US president Barack Obama and his Colombian counterpart Juan Manuel Santos on February 4 will present a revised US policy that will be focused on peace building, according to Colombia’s ambassador.
The announced meeting was made by Colombia’s ambassador to Washington, Juan Carlos Pinzon, and confirmed by the White House to commemorate 15 years of Plan Colombia, a US-financed joint effort to curb drug trafficking from the South American country.
A revision in the military aid going to Colombia had already been announced by US Secretary of State John Kerry in October.
From financing war to peacebuilding
Plan Colombia was put together by the administrations of former President Bill Clinton and his Colombian counterpart Andres Pastrana in 1999, and came into force a year later.
While its initial purpose was to reduce coca production and trafficking in Colombia, it also financed the Colombian state’s offensive against leftist rebel groups that have been fighting the state since 1964 and rely heavily on drug trafficking.
The possible end to Colombia’s 51-year-old conflict could result in a revised Plan Colombia focusing on multiple other groups engaged in drug trafficking, but will partially be used for peace building and prevention.
According to Pinzon, this revised Plan Colombia would include “issues like the investing in marginalized areas, the fight against organized crime, a new issues like education, innovation, and even the attention to members of the armed forces who have been injured and require specialized attention.”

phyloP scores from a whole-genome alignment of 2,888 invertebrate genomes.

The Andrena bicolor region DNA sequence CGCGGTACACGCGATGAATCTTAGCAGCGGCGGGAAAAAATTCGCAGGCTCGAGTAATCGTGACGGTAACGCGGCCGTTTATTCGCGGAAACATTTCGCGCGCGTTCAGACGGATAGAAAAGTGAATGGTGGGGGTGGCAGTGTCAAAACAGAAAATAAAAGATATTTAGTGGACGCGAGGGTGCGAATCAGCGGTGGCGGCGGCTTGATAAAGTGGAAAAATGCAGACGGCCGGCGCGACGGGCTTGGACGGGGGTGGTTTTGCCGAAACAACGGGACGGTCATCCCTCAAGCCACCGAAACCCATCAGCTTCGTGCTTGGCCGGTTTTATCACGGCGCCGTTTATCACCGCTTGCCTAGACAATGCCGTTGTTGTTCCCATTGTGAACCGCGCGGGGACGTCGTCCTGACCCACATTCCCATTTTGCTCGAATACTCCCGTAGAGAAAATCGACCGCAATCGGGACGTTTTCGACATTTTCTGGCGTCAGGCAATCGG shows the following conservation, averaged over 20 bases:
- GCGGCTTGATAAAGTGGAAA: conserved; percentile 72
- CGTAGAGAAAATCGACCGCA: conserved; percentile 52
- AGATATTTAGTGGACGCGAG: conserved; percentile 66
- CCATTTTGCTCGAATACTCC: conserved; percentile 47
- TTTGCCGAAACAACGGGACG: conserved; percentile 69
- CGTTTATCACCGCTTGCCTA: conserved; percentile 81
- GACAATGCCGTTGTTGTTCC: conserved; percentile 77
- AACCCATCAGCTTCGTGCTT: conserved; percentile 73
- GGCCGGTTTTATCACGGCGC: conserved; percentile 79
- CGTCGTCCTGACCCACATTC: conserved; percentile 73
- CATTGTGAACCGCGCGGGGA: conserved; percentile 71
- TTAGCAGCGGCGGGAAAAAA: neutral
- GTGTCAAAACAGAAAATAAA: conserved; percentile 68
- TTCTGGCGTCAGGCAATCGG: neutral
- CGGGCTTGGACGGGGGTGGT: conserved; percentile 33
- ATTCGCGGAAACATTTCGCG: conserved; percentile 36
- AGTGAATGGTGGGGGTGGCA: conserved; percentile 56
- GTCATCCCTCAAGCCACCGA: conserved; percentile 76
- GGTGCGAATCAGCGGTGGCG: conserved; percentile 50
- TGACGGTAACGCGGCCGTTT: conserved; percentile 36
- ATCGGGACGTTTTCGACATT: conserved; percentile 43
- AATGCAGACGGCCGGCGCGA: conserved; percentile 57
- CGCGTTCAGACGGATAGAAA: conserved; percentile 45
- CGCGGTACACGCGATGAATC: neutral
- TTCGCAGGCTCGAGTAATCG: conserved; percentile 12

When Kerry announced revised US help, UK press agency Reuters reported that social and environmental conservation programs would also be part of the revised aid to Washington’s most loyal ally in the region.
Political war in peace time
According to Pastrana, the president who initially signed off on the bilateral agreement, Santos will not be the only to attend the commemoration of 15 years of Plan Colombia.
Pastrana said that the White House was also seeking his presence and the meeting could be attended by former US presidents Bill Clinton and George W. Bush, and former Colombian President Alvaro Uribe, a vociferous opponent of Santos’ peace efforts.
Uribe has reportedly not spoken with Santos since 2011 when an ideological wedge began forming between the increasingly liberal-leaning Santos and the staunch conservative Uribe.
Additionally, the former president has seen several of his closest aides disappear behind bar over major corruption cases and their ties to right-wing paramilitary groups demobilized under Uribe between 2003 and 2006.
Neither the ambassador nor the White House have confirmed the alleged presence of former US and Colombian presidents at the February 4 meeting.